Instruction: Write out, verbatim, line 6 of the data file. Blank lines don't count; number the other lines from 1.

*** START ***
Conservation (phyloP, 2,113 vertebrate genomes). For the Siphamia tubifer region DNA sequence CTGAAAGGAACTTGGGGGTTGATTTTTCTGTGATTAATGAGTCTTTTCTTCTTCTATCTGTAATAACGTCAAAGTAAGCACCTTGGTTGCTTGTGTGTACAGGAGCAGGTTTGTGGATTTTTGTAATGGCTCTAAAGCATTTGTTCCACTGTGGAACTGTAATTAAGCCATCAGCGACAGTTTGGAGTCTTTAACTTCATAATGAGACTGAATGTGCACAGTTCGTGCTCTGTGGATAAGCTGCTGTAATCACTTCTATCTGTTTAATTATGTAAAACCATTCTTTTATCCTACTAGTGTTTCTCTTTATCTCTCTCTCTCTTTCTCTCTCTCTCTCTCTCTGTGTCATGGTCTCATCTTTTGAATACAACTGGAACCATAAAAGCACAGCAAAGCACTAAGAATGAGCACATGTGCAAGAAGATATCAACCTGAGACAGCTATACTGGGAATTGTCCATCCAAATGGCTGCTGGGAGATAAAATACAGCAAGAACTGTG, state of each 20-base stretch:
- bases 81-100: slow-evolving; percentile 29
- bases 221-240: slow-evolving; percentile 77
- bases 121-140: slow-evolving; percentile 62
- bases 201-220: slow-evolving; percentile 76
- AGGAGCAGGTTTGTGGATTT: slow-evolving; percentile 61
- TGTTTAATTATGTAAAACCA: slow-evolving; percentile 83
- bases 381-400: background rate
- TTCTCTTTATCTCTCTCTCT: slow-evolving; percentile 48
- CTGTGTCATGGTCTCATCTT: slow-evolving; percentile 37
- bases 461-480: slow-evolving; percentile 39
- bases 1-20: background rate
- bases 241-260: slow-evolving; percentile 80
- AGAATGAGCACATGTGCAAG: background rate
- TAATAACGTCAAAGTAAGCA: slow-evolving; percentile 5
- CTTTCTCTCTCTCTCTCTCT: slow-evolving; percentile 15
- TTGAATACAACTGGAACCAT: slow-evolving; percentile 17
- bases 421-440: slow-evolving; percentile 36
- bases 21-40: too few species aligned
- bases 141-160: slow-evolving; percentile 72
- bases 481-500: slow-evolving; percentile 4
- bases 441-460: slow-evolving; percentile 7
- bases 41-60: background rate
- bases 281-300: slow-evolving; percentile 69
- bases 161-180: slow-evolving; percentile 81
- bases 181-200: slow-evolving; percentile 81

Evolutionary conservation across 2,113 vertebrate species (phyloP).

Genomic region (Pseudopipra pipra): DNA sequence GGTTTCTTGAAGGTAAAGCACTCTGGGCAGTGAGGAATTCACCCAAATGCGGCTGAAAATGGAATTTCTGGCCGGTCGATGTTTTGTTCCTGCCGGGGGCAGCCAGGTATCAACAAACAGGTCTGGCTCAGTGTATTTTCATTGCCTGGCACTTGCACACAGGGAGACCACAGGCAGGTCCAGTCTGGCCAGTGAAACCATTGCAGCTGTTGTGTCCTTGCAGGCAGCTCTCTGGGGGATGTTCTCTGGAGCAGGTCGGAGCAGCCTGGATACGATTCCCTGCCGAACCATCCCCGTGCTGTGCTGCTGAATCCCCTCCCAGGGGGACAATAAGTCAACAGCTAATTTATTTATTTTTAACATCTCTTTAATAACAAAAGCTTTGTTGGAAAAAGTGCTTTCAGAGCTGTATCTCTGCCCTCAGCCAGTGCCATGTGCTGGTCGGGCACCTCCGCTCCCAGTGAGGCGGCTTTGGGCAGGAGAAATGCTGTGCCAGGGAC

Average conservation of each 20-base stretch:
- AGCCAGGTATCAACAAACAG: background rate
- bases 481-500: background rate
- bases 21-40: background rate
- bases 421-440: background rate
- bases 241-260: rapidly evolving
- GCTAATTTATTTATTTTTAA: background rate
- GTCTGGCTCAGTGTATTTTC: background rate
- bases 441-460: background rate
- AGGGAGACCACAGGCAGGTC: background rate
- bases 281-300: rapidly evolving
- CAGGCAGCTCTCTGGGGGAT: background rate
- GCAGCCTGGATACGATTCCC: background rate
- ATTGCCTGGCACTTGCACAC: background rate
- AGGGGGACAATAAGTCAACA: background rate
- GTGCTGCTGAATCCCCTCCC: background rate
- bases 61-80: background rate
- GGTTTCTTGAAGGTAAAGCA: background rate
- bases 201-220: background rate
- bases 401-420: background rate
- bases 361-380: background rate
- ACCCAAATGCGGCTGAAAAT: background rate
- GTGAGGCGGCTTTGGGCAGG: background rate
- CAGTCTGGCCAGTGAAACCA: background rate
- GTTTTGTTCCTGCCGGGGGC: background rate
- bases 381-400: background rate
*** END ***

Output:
- AGGAGCAGGTTTGTGGATTT: slow-evolving; percentile 61